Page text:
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12ga. gets my vote. Why? Because even though smaller gauges would seem to make sense, they often come in much lighter guns and the apparent recoil is greater than just shooting light 7/8 or 1oz loads in a heavier 12ga. gun. 7/8oz or 1oz, 3/4dram equiv. loads are really all you need for most clay sports. Plus, the cost of ammo in anything other than 12ga. tends to be much greater; especially in 28ga and .410. Gas operated anything is, of course, an option for softening recoil, but you also then limit what rounds will cycle well.
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Old April 14, 2016, 09:01 AM   #19
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Beretta A400 with the Kick-Off. It will also cycle the lightest loads.
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Old April 14, 2016, 10:10 AM   #20
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Brobee Biter, did you add am additional recoil pad or just use what came with the shotgun?

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Old April 14, 2016, 10:31 AM   #21
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I started with a .410 SXS when I was 10 yrs old and was into a 20 SXS by the time I was 12, at 15 it was a pump 12, and today is O/U 12.
I however started my boy @ 9 with a Stoeger "Condor" Youth Model in 20 ga w/24" tubes and 12" LOP. I started him with hand thrown clays,
a half dozen times before taking him to the "Trap & Skeet" club. He busted 10/25 his first time and 14/25 his second. Now he uses a 20 ga pump gun. (he's 19)

Last edited by tahoe2; April 14, 2016 at 10:49 AM.
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Old April 14, 2016, 10:32 AM   #22
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I voted 20 gauge. That is what my wife uses for sporting clays and it doesn't beat her up real bad. She used to use a pump 20 gauge mossberg but recently upgraded to an auto.

I was different. When I was younger my dad gave me a 16 gauge for busting clays and small game hunting. I couldn't hit the side of a barn if I was standing inside the freaking thing! I've been using a 12 gauge since I was about 11 or 12 years old and it works best for me. For what it is worth, I was 6 foot tall when I was in 7th grade, so I don't fall into an average size for my age.
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Old April 14, 2016, 10:37 AM   #23
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I voted 20 but really don't see a problem with MOST new shooters using a 12 as most trap/skeet loads are very light with pretty minimal recoil.

It's all about enjoying the outing so shooting a 16-100 by using a 410 or a gun that doesn't fit really doesn't encourage new shooters. I love the .410 (probably shoot it more than any shotgun besides my duck gun)but it is NOT a good beginner gun for moving targets. I don't shoot often now but even when I was regularly participating in clay events I saw a considerable decrease in my scores when using the .410.

Get them a gun that fits and they will be good.
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Old April 14, 2016, 10:50 AM   #24
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Specific to shot loads, payload sizes much below 3/4oz are hard on new shooters, because they just don't offer a lot of margin for error. If the new shooter is likely to get discouraged quickly, stick with payloads at least 3/4oz in weight. It's popular to contend that 7/8oz loads in a 20ga are the same as 7/8oz loads in a 12ga, and for the most part that is true. The difference in the depth of the shot column as it traverses through the air; the 12ga column will be shorter. That's fine for straight-on shooting, but you may find that getting hits on passing targets really does require a better match between bore and shot weight.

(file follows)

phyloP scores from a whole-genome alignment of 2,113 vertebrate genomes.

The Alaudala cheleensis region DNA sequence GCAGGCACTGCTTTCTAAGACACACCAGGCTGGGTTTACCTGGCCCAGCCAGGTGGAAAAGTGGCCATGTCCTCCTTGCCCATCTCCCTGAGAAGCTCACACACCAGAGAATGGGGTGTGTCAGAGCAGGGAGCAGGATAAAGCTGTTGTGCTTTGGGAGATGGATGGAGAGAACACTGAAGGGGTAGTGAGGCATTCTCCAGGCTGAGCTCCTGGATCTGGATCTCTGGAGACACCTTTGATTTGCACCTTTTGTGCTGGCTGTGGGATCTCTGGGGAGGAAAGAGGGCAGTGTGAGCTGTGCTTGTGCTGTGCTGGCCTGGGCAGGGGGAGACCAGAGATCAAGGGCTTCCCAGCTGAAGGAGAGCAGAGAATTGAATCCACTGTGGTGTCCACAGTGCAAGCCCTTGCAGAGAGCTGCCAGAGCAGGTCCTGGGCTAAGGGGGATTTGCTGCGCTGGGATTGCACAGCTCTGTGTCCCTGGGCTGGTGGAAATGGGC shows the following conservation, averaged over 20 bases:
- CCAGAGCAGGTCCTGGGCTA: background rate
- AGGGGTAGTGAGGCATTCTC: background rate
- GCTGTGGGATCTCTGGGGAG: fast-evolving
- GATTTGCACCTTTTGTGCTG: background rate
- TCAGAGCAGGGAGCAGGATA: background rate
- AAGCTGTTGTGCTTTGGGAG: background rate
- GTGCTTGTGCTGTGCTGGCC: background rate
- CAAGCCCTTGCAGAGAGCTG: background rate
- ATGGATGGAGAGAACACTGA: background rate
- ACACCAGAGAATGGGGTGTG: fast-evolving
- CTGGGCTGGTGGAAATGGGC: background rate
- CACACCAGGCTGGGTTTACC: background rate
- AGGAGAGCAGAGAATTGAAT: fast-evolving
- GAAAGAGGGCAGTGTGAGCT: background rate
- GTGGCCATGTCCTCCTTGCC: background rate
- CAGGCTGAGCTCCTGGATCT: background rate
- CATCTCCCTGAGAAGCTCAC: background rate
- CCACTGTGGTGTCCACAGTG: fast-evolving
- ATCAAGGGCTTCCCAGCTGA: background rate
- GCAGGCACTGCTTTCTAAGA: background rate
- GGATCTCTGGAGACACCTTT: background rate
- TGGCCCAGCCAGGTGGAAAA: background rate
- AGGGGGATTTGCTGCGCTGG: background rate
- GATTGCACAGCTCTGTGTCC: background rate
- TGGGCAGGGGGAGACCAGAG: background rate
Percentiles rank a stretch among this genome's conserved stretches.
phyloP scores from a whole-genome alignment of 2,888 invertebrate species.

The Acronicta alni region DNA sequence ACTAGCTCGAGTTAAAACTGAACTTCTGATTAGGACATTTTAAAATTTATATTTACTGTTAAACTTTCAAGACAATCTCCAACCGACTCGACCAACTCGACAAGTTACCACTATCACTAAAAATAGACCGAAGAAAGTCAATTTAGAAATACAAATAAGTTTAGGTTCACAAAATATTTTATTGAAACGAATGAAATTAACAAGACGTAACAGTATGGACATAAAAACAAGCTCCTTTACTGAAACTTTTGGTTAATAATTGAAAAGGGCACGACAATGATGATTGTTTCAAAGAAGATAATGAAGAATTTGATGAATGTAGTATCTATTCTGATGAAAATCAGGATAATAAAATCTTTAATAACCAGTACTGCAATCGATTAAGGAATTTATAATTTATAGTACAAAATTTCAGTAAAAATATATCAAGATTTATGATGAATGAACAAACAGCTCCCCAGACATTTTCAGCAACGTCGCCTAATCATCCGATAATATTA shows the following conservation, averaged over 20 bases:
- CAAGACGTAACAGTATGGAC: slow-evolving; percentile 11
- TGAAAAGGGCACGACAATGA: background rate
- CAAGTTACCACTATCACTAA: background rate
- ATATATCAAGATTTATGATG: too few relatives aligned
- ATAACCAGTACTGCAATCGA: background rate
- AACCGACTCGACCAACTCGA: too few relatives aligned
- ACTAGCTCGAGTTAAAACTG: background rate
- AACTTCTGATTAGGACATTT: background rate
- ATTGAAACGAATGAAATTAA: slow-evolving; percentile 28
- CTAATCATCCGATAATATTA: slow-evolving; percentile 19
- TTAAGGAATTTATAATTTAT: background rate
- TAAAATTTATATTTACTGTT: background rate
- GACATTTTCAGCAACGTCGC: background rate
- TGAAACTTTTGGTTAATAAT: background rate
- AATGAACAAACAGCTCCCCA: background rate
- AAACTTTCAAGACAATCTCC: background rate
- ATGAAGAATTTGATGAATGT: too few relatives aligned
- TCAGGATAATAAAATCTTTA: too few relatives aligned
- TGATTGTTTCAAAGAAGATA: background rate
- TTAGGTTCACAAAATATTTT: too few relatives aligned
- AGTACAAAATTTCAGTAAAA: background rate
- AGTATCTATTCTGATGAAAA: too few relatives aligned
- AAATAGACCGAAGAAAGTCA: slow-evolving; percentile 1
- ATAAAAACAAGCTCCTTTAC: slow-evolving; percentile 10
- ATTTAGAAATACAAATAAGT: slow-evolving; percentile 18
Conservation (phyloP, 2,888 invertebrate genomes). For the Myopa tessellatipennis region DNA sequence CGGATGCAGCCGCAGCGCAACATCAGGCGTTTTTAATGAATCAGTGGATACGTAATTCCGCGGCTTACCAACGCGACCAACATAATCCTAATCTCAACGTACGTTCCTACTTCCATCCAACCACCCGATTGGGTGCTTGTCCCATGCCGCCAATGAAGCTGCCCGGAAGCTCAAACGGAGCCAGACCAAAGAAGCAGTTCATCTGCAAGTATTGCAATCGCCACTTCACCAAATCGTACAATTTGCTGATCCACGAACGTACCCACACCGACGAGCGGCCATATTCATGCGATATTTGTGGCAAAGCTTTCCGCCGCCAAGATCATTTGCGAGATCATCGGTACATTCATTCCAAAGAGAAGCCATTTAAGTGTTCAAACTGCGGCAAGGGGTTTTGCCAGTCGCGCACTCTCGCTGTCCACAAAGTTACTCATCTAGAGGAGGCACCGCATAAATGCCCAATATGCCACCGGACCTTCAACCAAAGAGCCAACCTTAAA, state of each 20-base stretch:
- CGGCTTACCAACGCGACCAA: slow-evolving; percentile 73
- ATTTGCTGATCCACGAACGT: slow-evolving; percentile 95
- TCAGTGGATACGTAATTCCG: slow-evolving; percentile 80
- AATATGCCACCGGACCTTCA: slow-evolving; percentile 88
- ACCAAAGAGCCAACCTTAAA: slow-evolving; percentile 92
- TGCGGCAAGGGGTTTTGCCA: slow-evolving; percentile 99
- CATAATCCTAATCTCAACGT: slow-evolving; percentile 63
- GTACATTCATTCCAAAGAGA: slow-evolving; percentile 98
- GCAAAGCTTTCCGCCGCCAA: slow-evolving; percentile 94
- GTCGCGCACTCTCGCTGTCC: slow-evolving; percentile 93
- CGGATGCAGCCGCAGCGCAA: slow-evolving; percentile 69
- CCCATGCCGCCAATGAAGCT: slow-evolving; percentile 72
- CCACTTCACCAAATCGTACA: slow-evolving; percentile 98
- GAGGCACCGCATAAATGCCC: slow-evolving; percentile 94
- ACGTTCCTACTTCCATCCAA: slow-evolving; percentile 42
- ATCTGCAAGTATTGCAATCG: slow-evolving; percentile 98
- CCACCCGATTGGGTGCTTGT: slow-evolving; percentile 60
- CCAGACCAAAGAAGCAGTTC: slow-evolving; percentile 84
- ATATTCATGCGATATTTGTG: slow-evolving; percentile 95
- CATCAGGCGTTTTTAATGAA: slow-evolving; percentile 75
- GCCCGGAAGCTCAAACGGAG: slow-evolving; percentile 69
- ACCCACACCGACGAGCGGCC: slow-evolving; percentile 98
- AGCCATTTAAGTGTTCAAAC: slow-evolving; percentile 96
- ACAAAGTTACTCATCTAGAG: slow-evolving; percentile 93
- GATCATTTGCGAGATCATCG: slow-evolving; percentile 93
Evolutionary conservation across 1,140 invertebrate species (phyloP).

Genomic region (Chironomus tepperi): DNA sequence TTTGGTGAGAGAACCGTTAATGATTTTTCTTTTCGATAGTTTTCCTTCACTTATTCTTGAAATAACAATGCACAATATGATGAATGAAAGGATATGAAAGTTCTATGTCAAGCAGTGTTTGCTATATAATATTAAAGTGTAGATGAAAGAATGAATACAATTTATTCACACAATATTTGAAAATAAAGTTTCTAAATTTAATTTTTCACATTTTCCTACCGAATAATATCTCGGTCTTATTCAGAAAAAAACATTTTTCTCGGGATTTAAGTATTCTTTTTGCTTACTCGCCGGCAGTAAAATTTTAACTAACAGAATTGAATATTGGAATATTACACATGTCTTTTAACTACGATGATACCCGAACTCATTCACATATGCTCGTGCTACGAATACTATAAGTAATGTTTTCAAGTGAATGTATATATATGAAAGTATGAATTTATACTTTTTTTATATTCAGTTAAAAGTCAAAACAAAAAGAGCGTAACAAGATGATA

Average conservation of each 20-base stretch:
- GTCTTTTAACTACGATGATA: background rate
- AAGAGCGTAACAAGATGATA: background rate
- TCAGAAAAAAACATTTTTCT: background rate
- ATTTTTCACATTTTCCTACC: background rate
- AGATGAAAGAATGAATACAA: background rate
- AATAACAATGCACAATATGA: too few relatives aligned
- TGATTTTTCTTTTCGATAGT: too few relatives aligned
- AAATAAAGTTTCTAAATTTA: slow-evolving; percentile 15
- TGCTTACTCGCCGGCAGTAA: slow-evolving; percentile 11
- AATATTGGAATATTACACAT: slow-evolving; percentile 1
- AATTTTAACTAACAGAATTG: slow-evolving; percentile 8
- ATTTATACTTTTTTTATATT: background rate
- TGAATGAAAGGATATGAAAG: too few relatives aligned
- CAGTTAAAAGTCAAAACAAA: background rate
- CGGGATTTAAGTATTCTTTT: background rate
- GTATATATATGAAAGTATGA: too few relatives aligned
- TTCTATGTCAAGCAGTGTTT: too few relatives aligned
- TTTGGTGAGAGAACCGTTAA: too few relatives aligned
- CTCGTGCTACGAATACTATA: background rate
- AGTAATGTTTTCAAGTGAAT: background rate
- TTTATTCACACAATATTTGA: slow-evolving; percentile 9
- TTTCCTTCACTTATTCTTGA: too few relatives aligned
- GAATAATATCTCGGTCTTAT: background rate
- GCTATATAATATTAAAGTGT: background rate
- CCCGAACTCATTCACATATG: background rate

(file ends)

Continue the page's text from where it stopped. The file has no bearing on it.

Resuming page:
When talking about the gun itself, there are really two issues when picking guns for new shooters and/or smaller statured folk - perceived recoil and offhand gun weight.

Perceived recoil is a function with a bunch of variables - gun weight and shot load (shot weight and shot velocity) and action type and overall fit. For example, a 5lb 20ga fixed breech gun with mediocre fit is probably going to have more perceived recoil than a well fitting 8lb 12ga gas gun. You can't just single out chambering as the sole critical factor.

The real issue is that most women and children have issues holding up heavy guns, especially those with any significant forward/offhand weight. This is why many 'youth/starter' guns are both smaller and lighter (and they get lighter by being chambered in sub gauges). But it is possible (coughBrowningBPScough) to get a 28ga gun that weighs as much as my Benelli M2 Field 12ga - that gun will prove low in recoil (see above) but hard to shoot for the smaller folk because they lack the muscle mass to hold the gun up for any length of time.

So in the end, you probably should pick a compromise between light weight, payload size, and adjustability of fit. My experience has shown me that a 6lb-6.5lb 20ga with light loads (3/4oz to 7/8oz at 1200fps)and an adjustable LOP is just about the best that you can do for smaller or newer shooters.

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Old April 14, 2016, 12:20 PM   #25
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Whats funny is most average 12 gauge loads pack the same if not less ft-lbs of felt recoil then standard 20 gauge loads, a lot of people dont realize that. Target loads dont kick much at all in a 12. My wife is only 5' tall and under 100 lbs an she can shoot a 12 all day long skeet shooting, and she is recoil sensitive. 12's are easier to hit with to. Remington 870 or a mossberg 500 is what i'd recommend.